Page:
Each season brought a new level of understanding not only of what was required to build the soil, but more importantly exactly what it was that we were doing. You can tell by looking at the color and composition of the soil whether it is healthy or worn out but it is hard to know how to get it into that kind of shape without the knowledge and experience for a particular piece of land. Too much clay requires amending it with sand, too much sand requires stiffening it with carbon, a low ph means lime or ash to cut acidity and so on. Making the changes is something that comes with time, but understanding why the changes are necessary is something you can learn in an afternoon. My inattention to something so fundamental to the needs of my family’s nutritional requirements was one of my biggest failures in the first years of homesteading and I regret it to this day.

It took us about five years before we hit on the perfect solution for our problem. Our land was steep, boulder covered with thin, rocky soils. According to the extension services in our area the soils were extremely “new” due to the glacial action ten thousand years ago. That, in combination with the damage of deforestation and overgrazing in the last two centuries left most of our acreage in such a state that very little of it was fit for pasture or crops. We had made friends with the great-great-granddaughter of the man who farmed it in the early part of the 20th century and she had shared with us a photo album packed with pictures of the farm 110 years earlier. We proceeded to recreate the pasture patterns that were used at that time, first by cutting back the mixed growth forest and then by turning loose our hogs to uproot the lower growth and to turn the soil back over. By using the natural abilities of the pigs we saved on equipment and fuel costs and at the same time saved on feed. Those industrious animals helped us to rebuild the two and a half miles of old stone walls by uncovering the fallen stones for us to re-stack, turned the soil to ready it for seed and produced an intensely flavorful meat based on their forage diet. After the swine had accomplished their job we’d locate the exposed boulders, pour on a mix of sand excavated from our drumlins and cover that with wood chips to boost the carbon. As a final step we’d drop our bales of hay and bring in the cattle to eat. As the cattle eat they paw the hay and of course drop their waste all around the immediate area, boosting soil fertility. This process was repeated over and over as we located the weak spots and we planted a succession of nitrogen fixing seed like vetches, clovers and legumes. By the sixth year what had once been thin, forest covered soil punctuated by massive granite erratics were now lush, deep grass covered rolling vales that were able not only to feed our livestock during the grazing months, but a source of hay for the long Winters of New England.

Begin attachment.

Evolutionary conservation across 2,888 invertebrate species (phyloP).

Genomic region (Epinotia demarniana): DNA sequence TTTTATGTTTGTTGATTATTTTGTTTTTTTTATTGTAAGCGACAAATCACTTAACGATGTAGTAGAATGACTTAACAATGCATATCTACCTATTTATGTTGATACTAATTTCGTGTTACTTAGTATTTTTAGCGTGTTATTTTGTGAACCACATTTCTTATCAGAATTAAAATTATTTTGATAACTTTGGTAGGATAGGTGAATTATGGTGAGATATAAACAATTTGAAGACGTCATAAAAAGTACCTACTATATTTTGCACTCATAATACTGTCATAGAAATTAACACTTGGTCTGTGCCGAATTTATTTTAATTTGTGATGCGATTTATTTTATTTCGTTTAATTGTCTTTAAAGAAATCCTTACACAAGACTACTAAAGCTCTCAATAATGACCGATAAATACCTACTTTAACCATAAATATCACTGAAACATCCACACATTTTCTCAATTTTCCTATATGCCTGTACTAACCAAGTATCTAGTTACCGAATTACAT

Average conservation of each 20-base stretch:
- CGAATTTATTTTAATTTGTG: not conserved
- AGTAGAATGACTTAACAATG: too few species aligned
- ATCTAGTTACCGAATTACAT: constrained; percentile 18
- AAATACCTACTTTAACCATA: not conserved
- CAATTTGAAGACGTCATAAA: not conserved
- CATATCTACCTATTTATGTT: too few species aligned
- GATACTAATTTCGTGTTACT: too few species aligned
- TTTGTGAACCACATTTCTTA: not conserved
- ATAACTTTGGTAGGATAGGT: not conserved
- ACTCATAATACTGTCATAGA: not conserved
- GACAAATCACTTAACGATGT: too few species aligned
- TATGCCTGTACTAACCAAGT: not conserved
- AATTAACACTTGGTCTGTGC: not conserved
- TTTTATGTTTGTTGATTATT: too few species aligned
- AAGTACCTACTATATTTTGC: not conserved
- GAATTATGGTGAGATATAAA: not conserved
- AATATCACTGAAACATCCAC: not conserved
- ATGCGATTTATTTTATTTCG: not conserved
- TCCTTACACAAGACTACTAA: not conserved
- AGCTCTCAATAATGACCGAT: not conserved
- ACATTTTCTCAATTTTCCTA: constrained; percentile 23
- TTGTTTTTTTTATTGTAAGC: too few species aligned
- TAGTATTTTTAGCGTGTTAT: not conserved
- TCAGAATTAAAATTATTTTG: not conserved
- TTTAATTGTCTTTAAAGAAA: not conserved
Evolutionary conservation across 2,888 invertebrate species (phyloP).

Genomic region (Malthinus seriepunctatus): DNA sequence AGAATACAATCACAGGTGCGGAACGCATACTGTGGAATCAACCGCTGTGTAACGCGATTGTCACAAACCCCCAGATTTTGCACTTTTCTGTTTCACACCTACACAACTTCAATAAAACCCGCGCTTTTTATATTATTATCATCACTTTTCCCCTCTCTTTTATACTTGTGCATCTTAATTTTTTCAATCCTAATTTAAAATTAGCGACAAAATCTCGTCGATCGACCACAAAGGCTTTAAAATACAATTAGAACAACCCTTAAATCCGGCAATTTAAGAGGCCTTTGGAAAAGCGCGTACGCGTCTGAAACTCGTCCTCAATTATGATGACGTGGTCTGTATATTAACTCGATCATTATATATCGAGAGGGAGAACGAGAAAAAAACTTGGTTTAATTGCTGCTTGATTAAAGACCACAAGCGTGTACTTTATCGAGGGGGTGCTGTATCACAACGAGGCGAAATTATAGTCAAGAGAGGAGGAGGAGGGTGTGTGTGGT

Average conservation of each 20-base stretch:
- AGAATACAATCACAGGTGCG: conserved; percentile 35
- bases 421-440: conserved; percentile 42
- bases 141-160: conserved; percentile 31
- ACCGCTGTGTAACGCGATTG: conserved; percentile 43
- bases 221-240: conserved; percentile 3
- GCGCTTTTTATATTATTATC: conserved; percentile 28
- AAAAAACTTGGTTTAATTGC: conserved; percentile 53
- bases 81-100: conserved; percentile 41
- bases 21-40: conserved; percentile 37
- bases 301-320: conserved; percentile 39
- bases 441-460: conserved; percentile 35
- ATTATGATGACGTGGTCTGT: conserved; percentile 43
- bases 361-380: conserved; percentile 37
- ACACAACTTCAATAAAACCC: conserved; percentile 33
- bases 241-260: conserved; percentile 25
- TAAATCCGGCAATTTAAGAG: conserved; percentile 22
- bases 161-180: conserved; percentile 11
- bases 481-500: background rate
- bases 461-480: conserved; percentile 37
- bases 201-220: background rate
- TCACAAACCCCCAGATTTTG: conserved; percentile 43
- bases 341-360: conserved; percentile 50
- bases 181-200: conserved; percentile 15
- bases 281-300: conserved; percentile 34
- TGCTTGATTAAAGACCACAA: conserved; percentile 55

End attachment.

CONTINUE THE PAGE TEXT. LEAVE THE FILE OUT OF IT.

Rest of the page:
Our gardens these days still face the same kinds of problems that any organic farmer contends with — insects, occasional blights or rusts — but they are rich with healthy hummus, dark and loamy and full of microscopic life that feeds everything else that lives here. We’ve come to understand the old adage that “all flesh is grass” in a way that makes perfect sense. Right now, as I write this, the snow has finally covered the fields for the Winter and the cattle in the front pasture are clustered around the bales we’ve put out for them on the last of the bony knobs. Spring is a long way off, further than I like to think about, but there is life out there right now, cows fat with calves, and underneath it all there is tilth in the soil.